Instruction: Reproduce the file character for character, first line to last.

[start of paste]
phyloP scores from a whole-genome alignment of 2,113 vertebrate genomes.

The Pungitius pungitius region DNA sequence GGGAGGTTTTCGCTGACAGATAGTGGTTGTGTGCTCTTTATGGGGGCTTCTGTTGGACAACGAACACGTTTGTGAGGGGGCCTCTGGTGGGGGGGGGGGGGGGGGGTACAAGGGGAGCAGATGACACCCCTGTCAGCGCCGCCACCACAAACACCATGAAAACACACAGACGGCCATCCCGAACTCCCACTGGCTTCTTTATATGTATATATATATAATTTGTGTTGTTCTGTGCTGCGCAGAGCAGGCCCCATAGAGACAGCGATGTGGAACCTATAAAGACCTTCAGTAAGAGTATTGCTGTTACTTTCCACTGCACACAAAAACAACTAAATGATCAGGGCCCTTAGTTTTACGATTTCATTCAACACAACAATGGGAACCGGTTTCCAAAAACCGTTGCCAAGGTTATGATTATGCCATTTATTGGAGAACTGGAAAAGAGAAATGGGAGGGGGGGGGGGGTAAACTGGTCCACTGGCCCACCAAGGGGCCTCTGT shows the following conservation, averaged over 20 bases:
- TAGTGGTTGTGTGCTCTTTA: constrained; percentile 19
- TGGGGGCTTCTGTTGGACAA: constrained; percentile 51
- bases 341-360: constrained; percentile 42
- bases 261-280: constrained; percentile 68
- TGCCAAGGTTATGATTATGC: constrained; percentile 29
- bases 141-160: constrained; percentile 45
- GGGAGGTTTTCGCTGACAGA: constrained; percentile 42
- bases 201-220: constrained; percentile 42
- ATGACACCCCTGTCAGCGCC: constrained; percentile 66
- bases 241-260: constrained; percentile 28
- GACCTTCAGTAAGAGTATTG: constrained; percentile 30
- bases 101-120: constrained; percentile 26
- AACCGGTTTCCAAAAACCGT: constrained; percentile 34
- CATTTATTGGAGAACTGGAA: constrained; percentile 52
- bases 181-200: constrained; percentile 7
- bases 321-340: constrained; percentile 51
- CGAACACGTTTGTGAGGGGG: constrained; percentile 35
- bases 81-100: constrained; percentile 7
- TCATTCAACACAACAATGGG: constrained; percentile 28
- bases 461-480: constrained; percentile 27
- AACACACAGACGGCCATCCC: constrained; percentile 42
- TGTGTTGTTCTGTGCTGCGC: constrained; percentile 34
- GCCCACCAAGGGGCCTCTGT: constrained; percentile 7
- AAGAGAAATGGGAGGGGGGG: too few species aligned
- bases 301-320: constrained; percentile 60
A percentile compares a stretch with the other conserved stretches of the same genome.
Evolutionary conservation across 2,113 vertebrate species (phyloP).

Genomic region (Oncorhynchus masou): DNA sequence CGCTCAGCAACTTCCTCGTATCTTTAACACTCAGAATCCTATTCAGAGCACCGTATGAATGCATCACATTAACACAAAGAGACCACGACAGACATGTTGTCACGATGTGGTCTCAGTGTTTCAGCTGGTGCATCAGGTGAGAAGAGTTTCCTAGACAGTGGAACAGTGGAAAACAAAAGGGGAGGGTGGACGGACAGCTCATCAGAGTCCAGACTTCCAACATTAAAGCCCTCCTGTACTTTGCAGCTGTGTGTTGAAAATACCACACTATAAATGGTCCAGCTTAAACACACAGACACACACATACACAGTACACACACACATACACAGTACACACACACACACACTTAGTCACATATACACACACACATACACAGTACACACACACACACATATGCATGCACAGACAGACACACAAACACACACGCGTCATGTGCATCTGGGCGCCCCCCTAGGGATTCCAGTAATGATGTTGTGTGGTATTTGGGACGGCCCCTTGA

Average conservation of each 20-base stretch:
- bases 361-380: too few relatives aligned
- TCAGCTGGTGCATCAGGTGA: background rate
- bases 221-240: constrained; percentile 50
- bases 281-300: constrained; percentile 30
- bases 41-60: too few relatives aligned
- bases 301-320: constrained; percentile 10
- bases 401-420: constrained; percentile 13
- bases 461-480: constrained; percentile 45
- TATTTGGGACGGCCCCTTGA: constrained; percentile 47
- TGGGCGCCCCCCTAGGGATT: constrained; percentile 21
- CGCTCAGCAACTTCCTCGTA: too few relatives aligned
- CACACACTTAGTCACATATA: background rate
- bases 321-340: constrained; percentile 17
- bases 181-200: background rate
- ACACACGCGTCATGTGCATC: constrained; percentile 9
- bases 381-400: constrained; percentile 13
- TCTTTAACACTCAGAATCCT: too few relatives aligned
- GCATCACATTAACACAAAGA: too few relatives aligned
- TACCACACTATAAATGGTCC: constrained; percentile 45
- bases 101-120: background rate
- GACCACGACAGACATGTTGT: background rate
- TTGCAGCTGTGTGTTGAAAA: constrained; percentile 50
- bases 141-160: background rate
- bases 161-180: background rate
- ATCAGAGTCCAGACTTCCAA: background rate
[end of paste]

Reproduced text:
phyloP scores from a whole-genome alignment of 2,113 vertebrate genomes.

The Pungitius pungitius region DNA sequence GGGAGGTTTTCGCTGACAGATAGTGGTTGTGTGCTCTTTATGGGGGCTTCTGTTGGACAACGAACACGTTTGTGAGGGGGCCTCTGGTGGGGGGGGGGGGGGGGGGTACAAGGGGAGCAGATGACACCCCTGTCAGCGCCGCCACCACAAACACCATGAAAACACACAGACGGCCATCCCGAACTCCCACTGGCTTCTTTATATGTATATATATATAATTTGTGTTGTTCTGTGCTGCGCAGAGCAGGCCCCATAGAGACAGCGATGTGGAACCTATAAAGACCTTCAGTAAGAGTATTGCTGTTACTTTCCACTGCACACAAAAACAACTAAATGATCAGGGCCCTTAGTTTTACGATTTCATTCAACACAACAATGGGAACCGGTTTCCAAAAACCGTTGCCAAGGTTATGATTATGCCATTTATTGGAGAACTGGAAAAGAGAAATGGGAGGGGGGGGGGGGTAAACTGGTCCACTGGCCCACCAAGGGGCCTCTGT shows the following conservation, averaged over 20 bases:
- TAGTGGTTGTGTGCTCTTTA: constrained; percentile 19
- TGGGGGCTTCTGTTGGACAA: constrained; percentile 51
- bases 341-360: constrained; percentile 42
- bases 261-280: constrained; percentile 68
- TGCCAAGGTTATGATTATGC: constrained; percentile 29
- bases 141-160: constrained; percentile 45
- GGGAGGTTTTCGCTGACAGA: constrained; percentile 42
- bases 201-220: constrained; percentile 42
- ATGACACCCCTGTCAGCGCC: constrained; percentile 66
- bases 241-260: constrained; percentile 28
- GACCTTCAGTAAGAGTATTG: constrained; percentile 30
- bases 101-120: constrained; percentile 26
- AACCGGTTTCCAAAAACCGT: constrained; percentile 34
- CATTTATTGGAGAACTGGAA: constrained; percentile 52
- bases 181-200: constrained; percentile 7
- bases 321-340: constrained; percentile 51
- CGAACACGTTTGTGAGGGGG: constrained; percentile 35
- bases 81-100: constrained; percentile 7
- TCATTCAACACAACAATGGG: constrained; percentile 28
- bases 461-480: constrained; percentile 27
- AACACACAGACGGCCATCCC: constrained; percentile 42
- TGTGTTGTTCTGTGCTGCGC: constrained; percentile 34
- GCCCACCAAGGGGCCTCTGT: constrained; percentile 7
- AAGAGAAATGGGAGGGGGGG: too few species aligned
- bases 301-320: constrained; percentile 60
A percentile compares a stretch with the other conserved stretches of the same genome.
Evolutionary conservation across 2,113 vertebrate species (phyloP).

Genomic region (Oncorhynchus masou): DNA sequence CGCTCAGCAACTTCCTCGTATCTTTAACACTCAGAATCCTATTCAGAGCACCGTATGAATGCATCACATTAACACAAAGAGACCACGACAGACATGTTGTCACGATGTGGTCTCAGTGTTTCAGCTGGTGCATCAGGTGAGAAGAGTTTCCTAGACAGTGGAACAGTGGAAAACAAAAGGGGAGGGTGGACGGACAGCTCATCAGAGTCCAGACTTCCAACATTAAAGCCCTCCTGTACTTTGCAGCTGTGTGTTGAAAATACCACACTATAAATGGTCCAGCTTAAACACACAGACACACACATACACAGTACACACACACATACACAGTACACACACACACACACTTAGTCACATATACACACACACATACACAGTACACACACACACACATATGCATGCACAGACAGACACACAAACACACACGCGTCATGTGCATCTGGGCGCCCCCCTAGGGATTCCAGTAATGATGTTGTGTGGTATTTGGGACGGCCCCTTGA

Average conservation of each 20-base stretch:
- bases 361-380: too few relatives aligned
- TCAGCTGGTGCATCAGGTGA: background rate
- bases 221-240: constrained; percentile 50
- bases 281-300: constrained; percentile 30
- bases 41-60: too few relatives aligned
- bases 301-320: constrained; percentile 10
- bases 401-420: constrained; percentile 13
- bases 461-480: constrained; percentile 45
- TATTTGGGACGGCCCCTTGA: constrained; percentile 47
- TGGGCGCCCCCCTAGGGATT: constrained; percentile 21
- CGCTCAGCAACTTCCTCGTA: too few relatives aligned
- CACACACTTAGTCACATATA: background rate
- bases 321-340: constrained; percentile 17
- bases 181-200: background rate
- ACACACGCGTCATGTGCATC: constrained; percentile 9
- bases 381-400: constrained; percentile 13
- TCTTTAACACTCAGAATCCT: too few relatives aligned
- GCATCACATTAACACAAAGA: too few relatives aligned
- TACCACACTATAAATGGTCC: constrained; percentile 45
- bases 101-120: background rate
- GACCACGACAGACATGTTGT: background rate
- TTGCAGCTGTGTGTTGAAAA: constrained; percentile 50
- bases 141-160: background rate
- bases 161-180: background rate
- ATCAGAGTCCAGACTTCCAA: background rate